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Infinite Wealth can drag on but makes up for it with heart, soul, and Pokémon

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I have never met Ichiban Kasuga in my gaming life, but after less than an hour with Like a Dragon: Infinite Wealth, I would declare my fervent and everlasting desire to protect that bundle of pixels with my very life. Ichiban, like Infinite Wealth, is an awkward, stilted dork who can, at times, grate on your nerves with his tediousness. But (and this is a huge but), he is infused with a level of charm that can forgive every other sin. 

Infinite Wealth is the eighth entry in the Yakuza series and the second starring Ichiban Kasuga, a 40-year-old former felon whose chest you could crack open and find a literal heart made of gold. Though I’m decently versed in the Yakuza series, having dabbled in Yakuza 0 and a little bit of Yakuza Kiwami, I missed out on the previous game that was our first introduction to Ichiban: Yakuza: Like a Dragon. However, Infinite Wealth does a decent job of getting you up to speed if you didn’t play or simply forgot the events of Like a Dragon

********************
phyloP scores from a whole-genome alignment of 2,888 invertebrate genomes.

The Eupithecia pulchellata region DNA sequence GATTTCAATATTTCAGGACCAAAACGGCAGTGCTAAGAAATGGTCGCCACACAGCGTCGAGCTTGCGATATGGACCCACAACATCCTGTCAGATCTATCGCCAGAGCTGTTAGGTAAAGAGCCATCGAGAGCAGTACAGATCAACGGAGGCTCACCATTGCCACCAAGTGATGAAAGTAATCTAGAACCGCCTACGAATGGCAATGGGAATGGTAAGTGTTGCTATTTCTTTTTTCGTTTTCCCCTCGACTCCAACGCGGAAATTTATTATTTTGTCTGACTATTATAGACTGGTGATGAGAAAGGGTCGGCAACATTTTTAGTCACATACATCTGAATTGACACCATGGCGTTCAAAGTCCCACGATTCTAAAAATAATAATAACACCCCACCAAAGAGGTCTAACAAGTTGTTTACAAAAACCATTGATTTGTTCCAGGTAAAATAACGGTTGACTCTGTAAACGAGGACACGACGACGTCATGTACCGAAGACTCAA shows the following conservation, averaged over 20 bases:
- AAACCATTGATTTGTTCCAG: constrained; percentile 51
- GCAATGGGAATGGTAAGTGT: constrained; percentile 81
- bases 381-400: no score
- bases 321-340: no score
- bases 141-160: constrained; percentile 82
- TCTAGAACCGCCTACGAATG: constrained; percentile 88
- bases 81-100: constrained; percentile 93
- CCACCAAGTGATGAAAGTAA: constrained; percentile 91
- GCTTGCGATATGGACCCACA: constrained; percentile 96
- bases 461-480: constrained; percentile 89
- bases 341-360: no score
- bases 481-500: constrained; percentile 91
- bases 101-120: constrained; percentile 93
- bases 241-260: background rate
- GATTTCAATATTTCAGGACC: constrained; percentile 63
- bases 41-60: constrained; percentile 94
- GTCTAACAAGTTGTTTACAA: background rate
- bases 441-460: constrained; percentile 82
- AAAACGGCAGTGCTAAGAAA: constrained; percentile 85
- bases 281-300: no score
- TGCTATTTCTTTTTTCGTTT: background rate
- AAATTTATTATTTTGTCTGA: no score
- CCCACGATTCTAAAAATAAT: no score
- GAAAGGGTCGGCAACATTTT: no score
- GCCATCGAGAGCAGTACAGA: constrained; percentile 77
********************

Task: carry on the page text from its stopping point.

In Infinite Wealth, we catch up with Ichiban some time after becoming the Hero of Yokohama. He now works at the local employment center and is dedicated to helping ex-yakuza members find gainful employment in a climate where laws prohibit ex-yakuza from participating in society. Though this is a noble goal, it leads to trouble for Ichiban, who, after shenanigans, heads to Hawaii to find his long-lost mother, making friends — who become party members — along the way.

If you’re new to Yakuza games, here’s a word of warning: Infinite Wealth will test the hell out of your patience. This game’s pacing is criminal. For every five minutes that I was allowed to explore the richly constructed world filled with arcades and beaches and things to fight, experience, or collect, I had to sit through 20–30 minutes’ worth of story-critical (and thereby unskippable) cutscenes. Final Fantasy XIII, with its preponderance of on-rails sections that prohibited any exploration, felt better structured than this.

However, the developers at Sega’s Ryu Ga Gotoku Studio seemed to know when players’ patience would run out because every time I thought about putting down the game for good, it’d give me something so friggin’ ridiculous and fun that I would get looped right back in. Despite my frustration with Infinite Wealth’s pacing, the game unfolds pretty dang well because it takes its time to cook.